There she goes again, providing informed advice about basic hygiene. Lifehacker has recommended to women that they stuff makeup sponges — you know, those cheap little sponges used for wiping one’s face — up their vaginas when they’re menstruating.
What is it with these advice sites telling people to jam random stuff up their orifices, anyway? Do they think vaginas are just the female substitute for pockets, since they don’t have any on their clothes? Maybe we need more “lifehacks” like “Never lose your keys again! Keep them in your vagina” or “Did you know you have an adorable change purse…in your crotch?”
I could scarcely believe anyone would suggest this, so I checked the Lifehacker site, and had a momentary thrill. The article, right up top, announces that it has been [Updated]! Could this be a rare instance of one of this inanity mills owning up to an error and retracting bad advice? No such luck. They added a bit where they consulted an ob/gyn who declared that there was “nothing special” about the stuff you stick up your hoo-hah, so go for it.
I think I’d trust Dr Jen Gunter’s advice, because she remembers Toxic Shock Syndrome and actually references the medical literature.
Also, any site that advertises “life hacks” is 90% bullshit, anyway.
Jesus Christ. I remember TSS too, not something you want to court. Make-up sponges, even if they were safe, wouldn’t be any good. They are remarkably resistant to absorbing liquid.
Marcus Ranum says
When I was a kid I stuck a ‘red hot’ cinnamon candy up my nose.
It wasn’t until years later, reading Richard Feynman’s minority report on the Challenger disaster, that I understood: if the red hot is not intended for the nose, it does not go in the nose. It’s not an argument from design, exactly, it’s more like a whole lot of trial and error by other people.
Here’s a lifehack: take lifehacker’s suggestion for something stupid, then sue lifehacker for $1m?
This kind of reminds me of Jim Sterling’s Lifehack bits. At least he’s joking when he tells you to do something stupid.
I wouldn’t advise it in this case, you can die from TSS.
A friend of mine in the sex industry used small cubes of kitchen sponge when she needed to work on her period. Of course, they only stayed in for the duration of the booking and then she took them out and used a tampon instead, so the odds of TSS were pretty minimal.
No they weren’t. Your friend was lucky.
Wait, what? Why? Why do people give this sort of shitty advice to women? Are they going to advocate shoving jade up my arse for my prostate? Doubt it.
The only linguistically approved thing to put in a vagina is a sword.
Bruce H says
@8 If by “sword”, you mean “penis”, then yes. I might also add a tongue would be acceptable. (In a cunniliguistical sense, of course.)
I’m guessing that cartomancer refers to the fact that “vagina” literally means “sheath”.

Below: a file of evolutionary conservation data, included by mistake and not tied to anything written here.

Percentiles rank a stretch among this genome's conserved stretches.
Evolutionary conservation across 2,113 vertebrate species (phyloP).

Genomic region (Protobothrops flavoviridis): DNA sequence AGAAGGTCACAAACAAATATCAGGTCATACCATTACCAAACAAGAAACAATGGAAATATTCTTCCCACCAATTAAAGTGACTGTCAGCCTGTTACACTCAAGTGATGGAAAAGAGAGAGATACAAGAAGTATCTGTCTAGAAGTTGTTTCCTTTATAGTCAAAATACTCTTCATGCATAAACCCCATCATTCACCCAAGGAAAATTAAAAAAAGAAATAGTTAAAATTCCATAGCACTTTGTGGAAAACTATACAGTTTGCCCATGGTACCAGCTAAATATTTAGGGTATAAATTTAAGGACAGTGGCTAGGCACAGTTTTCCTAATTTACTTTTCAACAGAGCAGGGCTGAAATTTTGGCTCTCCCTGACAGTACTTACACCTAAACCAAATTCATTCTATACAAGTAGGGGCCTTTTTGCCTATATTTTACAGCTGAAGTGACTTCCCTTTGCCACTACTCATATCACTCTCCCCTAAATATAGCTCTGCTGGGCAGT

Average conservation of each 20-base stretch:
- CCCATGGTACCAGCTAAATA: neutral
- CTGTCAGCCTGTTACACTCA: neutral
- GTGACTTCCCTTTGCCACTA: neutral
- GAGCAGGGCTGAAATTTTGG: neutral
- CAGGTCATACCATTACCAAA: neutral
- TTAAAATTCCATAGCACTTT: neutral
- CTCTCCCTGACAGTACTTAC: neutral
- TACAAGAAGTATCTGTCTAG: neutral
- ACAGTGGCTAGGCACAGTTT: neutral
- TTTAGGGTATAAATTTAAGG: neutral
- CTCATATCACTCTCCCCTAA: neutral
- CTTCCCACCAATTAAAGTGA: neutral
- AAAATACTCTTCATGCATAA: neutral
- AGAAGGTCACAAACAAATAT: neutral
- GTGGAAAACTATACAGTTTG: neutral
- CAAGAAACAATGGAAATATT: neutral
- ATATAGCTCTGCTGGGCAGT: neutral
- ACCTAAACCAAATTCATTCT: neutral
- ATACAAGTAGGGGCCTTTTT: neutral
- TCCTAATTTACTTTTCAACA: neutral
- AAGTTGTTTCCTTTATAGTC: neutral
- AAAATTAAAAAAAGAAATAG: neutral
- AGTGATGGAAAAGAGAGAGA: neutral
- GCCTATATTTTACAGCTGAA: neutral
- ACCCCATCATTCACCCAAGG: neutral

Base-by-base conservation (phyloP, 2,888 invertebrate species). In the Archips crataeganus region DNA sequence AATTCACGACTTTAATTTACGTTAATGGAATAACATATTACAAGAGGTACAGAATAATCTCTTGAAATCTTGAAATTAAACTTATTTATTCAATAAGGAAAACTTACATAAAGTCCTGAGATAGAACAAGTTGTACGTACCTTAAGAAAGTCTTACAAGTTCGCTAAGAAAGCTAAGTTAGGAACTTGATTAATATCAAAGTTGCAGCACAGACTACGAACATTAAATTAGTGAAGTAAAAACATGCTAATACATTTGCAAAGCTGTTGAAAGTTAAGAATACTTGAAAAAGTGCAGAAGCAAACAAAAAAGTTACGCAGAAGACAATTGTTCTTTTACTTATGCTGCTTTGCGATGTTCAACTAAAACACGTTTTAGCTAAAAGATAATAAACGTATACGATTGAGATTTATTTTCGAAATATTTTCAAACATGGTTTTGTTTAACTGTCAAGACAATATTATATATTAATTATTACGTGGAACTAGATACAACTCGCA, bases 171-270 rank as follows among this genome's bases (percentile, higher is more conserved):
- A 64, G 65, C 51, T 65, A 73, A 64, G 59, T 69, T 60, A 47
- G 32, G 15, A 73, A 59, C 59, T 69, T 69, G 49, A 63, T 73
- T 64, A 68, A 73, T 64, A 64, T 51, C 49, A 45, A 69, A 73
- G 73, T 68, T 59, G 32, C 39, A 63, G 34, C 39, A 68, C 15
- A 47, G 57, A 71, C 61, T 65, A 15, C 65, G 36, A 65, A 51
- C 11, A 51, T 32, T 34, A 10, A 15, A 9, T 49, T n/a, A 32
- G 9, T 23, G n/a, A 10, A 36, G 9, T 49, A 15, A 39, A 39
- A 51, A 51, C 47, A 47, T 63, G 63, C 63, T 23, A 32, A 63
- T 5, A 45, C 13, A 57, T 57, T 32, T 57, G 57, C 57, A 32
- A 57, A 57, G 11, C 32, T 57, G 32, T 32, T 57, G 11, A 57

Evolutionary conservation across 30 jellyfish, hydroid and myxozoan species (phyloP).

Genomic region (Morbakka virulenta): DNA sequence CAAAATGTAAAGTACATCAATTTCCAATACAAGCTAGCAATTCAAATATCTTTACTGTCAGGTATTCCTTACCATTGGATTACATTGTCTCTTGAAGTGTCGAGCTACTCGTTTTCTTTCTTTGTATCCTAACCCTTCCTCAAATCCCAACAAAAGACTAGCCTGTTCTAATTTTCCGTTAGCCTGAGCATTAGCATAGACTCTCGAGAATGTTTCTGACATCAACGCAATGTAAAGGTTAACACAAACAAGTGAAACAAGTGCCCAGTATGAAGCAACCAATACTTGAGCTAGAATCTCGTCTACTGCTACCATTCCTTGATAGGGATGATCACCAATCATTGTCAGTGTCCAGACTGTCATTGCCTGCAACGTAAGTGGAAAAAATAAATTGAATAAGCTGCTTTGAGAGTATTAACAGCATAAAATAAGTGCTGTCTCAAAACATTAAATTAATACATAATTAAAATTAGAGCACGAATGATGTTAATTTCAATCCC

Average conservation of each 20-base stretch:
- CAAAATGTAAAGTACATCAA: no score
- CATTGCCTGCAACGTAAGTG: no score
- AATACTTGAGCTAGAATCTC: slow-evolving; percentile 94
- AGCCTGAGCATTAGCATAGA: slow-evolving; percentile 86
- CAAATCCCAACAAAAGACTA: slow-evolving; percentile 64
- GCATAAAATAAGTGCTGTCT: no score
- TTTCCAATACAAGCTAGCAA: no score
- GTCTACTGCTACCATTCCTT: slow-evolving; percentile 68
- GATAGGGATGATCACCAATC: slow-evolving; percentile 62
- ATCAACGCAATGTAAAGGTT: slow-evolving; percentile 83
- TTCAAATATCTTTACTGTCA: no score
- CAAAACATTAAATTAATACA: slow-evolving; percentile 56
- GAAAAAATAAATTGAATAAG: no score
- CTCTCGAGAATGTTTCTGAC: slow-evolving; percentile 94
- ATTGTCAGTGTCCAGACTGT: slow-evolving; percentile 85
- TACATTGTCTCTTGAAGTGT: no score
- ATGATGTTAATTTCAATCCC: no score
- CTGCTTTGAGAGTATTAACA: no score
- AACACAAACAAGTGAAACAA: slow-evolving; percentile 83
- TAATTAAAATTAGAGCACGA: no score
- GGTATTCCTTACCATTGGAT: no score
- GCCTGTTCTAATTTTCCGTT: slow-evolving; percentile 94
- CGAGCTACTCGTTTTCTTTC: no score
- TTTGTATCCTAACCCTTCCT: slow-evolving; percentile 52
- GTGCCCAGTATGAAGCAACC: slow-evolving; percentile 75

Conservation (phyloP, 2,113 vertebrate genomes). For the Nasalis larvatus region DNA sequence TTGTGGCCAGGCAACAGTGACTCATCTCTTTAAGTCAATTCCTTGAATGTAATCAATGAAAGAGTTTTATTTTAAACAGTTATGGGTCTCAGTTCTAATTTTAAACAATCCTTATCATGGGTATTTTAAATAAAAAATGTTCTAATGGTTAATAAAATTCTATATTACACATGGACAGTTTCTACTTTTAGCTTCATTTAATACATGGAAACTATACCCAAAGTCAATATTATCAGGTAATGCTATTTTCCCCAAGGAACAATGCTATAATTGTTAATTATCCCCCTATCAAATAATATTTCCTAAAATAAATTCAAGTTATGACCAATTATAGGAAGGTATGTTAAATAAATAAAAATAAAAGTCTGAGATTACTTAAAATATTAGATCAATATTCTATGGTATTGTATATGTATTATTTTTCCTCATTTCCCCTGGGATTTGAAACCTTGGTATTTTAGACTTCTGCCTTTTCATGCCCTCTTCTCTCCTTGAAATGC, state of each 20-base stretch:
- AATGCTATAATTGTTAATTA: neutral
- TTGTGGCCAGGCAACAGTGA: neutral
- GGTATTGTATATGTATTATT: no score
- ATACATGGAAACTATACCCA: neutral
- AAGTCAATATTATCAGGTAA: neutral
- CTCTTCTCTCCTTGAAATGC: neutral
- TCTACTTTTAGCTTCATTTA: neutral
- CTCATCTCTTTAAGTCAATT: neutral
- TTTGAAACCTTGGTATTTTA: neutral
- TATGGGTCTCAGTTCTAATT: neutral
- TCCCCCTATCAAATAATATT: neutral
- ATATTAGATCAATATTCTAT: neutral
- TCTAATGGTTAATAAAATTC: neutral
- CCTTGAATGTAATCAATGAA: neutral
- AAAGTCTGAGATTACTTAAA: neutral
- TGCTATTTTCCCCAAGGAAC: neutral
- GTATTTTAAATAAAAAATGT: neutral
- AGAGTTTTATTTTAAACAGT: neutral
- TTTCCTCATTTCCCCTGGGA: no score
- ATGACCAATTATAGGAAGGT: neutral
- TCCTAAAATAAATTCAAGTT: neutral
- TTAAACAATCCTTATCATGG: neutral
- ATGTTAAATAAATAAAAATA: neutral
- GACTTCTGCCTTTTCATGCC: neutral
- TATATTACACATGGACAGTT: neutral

Indeed! It’s the Latin word for a sword’s scabbard (and, by extension, any other similar kind of sheath. Though it’s mostly used for the ones that hold swords). Which kind of tells you something about Roman and Medieval European attitudes towards lady parts really – they’re accessories designed for something else.
slithey tove (twas brillig (stevem)) says
Or “function” I suppose
gijoel @7 : Yes, someone would recommend shoving a piece of jade up there, or even a chunk of gold. We already have whatshername the actress* selling jade eggs to women to shove up the vagina, I’m sure it would not be much of a stretch for some con-man to tell men to shove one up their arse.
(*she does not need more publicity)
Raucous Indignation says
I had a good friend in college who was one of the women from that first cohort who actually survived TSS. The initial outbreak was due to a new type of tampon product that was designed to stay in the vaginal vault much longer than the usual ones. The higher-absorbency synthetic fibers when coated with blood made an excellent culture medium for Staphylococcus. My friend freely admitted that the last tampon of her cycle worked so well that she forgot it was in there, and forgot to take it out. By the time she had vaginal symptoms it had largely disintegrated into an unpleasant infectious mass. And she then had a trip to the ICU!
As someone who works in the adult entertainment (read: porn) industry, I can attest that when actresses are having their periods, many of them do use makeup sponges as a “leak preventative.” They’ve been doing it for years, and I’ve heard no reports of toxic shock or other aliments from the practice. Of course, the sponges are only in there for a few hours at a time; maybe that’s the difference.
markkernes @ 15
As an owner of a vagina, you’ll excuse me if I take the word of a medical doctor over that of someone whose main experience with vaginas is in entertainment.
Just because you personally have not seen the damage from inserting foreign objects that can breed bacteria into orifices does not mean it’s not risky.
There is a post over there that also says what you said about porn actresses using them, but contradicting your post. Like kupo said, just because you haven’t seen it doesn’t mean it’s not dangerous (and worse, you’re not the one at risk, and are these women somehow likely to let you know about their health issues?)